Lock, Stock & Barrel Argan Blend Shave Oil (£11.95/30ml – www.lookfantastic.com) You are a master with the razor, so take the rough with the smooth by using a hydrating shave oil. This oil by Lock, Stock & Barrel contains Argan oil – a powerful anti-oxidant, rich in vitamin E. Found only in south-east Morocco, Argan oil is valued for its anti-microbial and

14

Super by name, super by nature! This scrub is perfect for that essential exfoliation step in your skincare routine – a burst of stimulating lime and micro particles slough away dead skin cells in one fell swoop! Exfoliation is king when it comes to having super skin, removing excess oil, dirt and blackheads, to leave your face in ultimate condition and nothing short of super-ior!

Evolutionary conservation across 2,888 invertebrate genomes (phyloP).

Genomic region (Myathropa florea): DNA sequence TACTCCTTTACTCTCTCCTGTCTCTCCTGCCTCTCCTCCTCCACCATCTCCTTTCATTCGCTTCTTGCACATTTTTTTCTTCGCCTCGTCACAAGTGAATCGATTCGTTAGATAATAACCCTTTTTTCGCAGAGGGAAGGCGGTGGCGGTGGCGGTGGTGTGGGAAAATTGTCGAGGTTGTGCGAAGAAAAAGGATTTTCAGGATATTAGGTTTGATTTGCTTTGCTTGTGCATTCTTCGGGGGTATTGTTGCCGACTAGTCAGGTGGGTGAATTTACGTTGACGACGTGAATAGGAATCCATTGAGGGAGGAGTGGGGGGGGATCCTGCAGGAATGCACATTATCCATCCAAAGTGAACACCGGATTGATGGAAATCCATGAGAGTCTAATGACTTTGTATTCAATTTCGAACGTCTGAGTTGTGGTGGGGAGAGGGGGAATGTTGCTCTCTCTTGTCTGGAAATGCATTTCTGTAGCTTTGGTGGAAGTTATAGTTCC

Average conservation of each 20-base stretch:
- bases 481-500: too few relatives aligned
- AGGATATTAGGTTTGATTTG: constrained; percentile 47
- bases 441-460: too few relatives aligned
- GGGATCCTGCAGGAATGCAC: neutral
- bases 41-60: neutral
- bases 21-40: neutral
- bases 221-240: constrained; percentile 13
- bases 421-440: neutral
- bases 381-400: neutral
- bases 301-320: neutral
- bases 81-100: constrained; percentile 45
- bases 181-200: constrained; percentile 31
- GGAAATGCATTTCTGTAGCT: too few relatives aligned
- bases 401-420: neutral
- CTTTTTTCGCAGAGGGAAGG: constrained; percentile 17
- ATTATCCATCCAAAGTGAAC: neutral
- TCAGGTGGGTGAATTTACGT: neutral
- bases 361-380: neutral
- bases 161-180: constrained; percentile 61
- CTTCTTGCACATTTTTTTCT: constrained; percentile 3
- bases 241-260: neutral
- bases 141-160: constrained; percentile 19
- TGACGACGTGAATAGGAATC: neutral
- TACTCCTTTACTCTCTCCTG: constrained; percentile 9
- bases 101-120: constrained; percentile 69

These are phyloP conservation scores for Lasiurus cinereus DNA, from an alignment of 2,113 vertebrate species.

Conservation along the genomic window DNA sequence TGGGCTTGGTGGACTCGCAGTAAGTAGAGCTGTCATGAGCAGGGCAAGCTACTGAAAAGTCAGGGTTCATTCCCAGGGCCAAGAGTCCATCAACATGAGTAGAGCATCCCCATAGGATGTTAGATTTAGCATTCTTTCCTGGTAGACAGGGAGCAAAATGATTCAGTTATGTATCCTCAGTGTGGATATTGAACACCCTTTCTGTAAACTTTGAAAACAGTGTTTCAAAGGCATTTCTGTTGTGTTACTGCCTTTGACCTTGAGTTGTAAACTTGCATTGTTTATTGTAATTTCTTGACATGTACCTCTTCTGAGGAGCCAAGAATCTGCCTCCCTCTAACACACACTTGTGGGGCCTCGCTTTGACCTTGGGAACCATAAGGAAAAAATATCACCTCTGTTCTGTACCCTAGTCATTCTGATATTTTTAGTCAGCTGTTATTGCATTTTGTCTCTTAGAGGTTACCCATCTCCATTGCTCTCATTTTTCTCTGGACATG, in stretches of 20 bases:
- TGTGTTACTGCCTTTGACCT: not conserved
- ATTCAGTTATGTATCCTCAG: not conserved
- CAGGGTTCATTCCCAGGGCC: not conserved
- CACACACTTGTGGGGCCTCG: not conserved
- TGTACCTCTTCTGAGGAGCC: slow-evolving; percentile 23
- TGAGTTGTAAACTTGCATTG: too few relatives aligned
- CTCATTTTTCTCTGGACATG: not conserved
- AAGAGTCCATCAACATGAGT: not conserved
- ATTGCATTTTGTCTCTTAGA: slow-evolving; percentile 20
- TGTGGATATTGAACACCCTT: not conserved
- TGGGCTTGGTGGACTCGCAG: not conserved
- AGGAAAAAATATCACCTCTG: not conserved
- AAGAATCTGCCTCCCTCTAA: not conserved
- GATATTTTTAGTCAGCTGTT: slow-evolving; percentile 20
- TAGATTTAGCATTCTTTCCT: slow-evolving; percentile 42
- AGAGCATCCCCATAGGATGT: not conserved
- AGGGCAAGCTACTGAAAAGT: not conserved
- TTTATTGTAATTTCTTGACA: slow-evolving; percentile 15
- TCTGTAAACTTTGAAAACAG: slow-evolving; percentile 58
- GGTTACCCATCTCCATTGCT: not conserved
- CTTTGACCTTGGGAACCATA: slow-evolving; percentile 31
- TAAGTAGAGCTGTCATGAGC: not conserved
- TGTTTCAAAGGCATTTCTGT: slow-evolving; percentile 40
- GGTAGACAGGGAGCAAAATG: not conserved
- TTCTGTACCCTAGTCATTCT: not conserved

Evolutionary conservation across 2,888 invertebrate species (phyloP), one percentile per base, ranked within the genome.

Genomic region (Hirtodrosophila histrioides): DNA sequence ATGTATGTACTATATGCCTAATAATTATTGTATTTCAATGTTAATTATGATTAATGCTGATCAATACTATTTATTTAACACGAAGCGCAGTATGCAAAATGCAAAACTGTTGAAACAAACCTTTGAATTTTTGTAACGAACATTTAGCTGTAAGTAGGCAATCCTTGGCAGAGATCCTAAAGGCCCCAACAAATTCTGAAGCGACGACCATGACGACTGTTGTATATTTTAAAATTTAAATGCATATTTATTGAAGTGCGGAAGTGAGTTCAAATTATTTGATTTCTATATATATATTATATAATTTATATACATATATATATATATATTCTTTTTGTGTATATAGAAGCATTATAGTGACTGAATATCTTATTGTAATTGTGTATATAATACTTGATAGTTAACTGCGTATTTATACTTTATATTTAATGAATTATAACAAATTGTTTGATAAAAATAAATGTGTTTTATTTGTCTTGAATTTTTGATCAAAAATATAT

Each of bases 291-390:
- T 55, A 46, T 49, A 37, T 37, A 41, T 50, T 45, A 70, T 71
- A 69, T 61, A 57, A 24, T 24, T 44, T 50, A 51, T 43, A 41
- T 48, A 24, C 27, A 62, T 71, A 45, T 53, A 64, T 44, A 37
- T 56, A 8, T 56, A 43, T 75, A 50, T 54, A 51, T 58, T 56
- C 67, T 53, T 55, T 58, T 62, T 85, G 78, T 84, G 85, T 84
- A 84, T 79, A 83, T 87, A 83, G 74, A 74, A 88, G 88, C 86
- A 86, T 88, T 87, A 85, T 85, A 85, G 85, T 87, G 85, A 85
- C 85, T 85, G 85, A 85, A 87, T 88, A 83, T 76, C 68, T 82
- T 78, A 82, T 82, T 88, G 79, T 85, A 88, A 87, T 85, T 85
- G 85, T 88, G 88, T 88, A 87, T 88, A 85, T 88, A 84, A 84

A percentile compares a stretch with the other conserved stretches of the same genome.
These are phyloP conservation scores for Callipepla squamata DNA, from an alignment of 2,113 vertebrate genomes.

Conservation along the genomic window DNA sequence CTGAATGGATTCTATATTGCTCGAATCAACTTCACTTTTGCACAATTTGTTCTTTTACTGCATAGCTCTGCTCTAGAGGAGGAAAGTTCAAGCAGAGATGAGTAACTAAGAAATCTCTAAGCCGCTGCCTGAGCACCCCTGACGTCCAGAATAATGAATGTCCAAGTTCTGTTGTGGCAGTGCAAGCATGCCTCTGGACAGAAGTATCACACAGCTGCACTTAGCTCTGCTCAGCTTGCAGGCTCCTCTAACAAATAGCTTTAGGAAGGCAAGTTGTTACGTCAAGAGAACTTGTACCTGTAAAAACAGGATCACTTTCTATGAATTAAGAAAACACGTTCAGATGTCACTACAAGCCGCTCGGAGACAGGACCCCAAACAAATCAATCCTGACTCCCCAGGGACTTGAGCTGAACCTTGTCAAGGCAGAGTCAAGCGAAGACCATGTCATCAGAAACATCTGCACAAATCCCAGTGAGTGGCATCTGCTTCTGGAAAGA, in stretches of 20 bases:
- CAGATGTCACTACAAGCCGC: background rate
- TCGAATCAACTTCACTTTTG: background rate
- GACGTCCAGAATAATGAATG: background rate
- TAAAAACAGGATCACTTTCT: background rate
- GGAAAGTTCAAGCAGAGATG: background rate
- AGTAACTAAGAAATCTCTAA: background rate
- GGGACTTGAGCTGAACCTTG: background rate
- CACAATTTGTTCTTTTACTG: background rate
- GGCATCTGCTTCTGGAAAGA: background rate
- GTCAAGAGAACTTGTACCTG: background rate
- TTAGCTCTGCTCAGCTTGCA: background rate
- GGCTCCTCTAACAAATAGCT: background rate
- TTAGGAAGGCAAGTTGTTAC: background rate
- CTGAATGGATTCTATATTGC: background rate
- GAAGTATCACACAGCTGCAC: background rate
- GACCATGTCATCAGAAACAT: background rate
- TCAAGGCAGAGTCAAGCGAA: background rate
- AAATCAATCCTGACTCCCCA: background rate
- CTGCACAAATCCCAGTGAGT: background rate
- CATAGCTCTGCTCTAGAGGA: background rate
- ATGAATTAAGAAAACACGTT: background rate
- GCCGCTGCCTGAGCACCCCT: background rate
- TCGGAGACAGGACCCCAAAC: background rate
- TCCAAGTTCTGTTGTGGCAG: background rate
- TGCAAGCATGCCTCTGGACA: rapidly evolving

Body builder

Molton Brown Black Pepper (Shower Gel & Body Hydrator) (£38 – www.mankind.com)

Duo

Refined defender

Refinery Revitalising Moisturising (£38/50ml - www.the-refinery.com)

Keep things hot hot hot with the much loved Black Pepper Duo (Shower Gel & Body Hydrator) by Molton Brown. This spicy black pepper infusion will heighten your senses and reawaken your energy banks when you most need it. Steeped in detoxifying black pepper oil, the gel formulation helps to boost circulation and leaves the skin feeling deeply cleansed. M


Mandate Recommends Books and Music for the Mandate Man The Power of a Praying Husband

Jesus At The Centre

Stormie Omartian

Israel Houghton & New Breed

We’ve heard about the power of a praying wife but now, bestseller Stormie Omartian offers insight into the power reserved for the praying husband. This priceless publication gives wisdom on how men can pray for their wives and includes stories from her own marriage. The content seeks to encourage men to lovingly intercede for their partners – in particular in the areas of emotions, fears, sexuality and motherhood. The book is an ideal study for every man desiring to develop the discipline of prayer.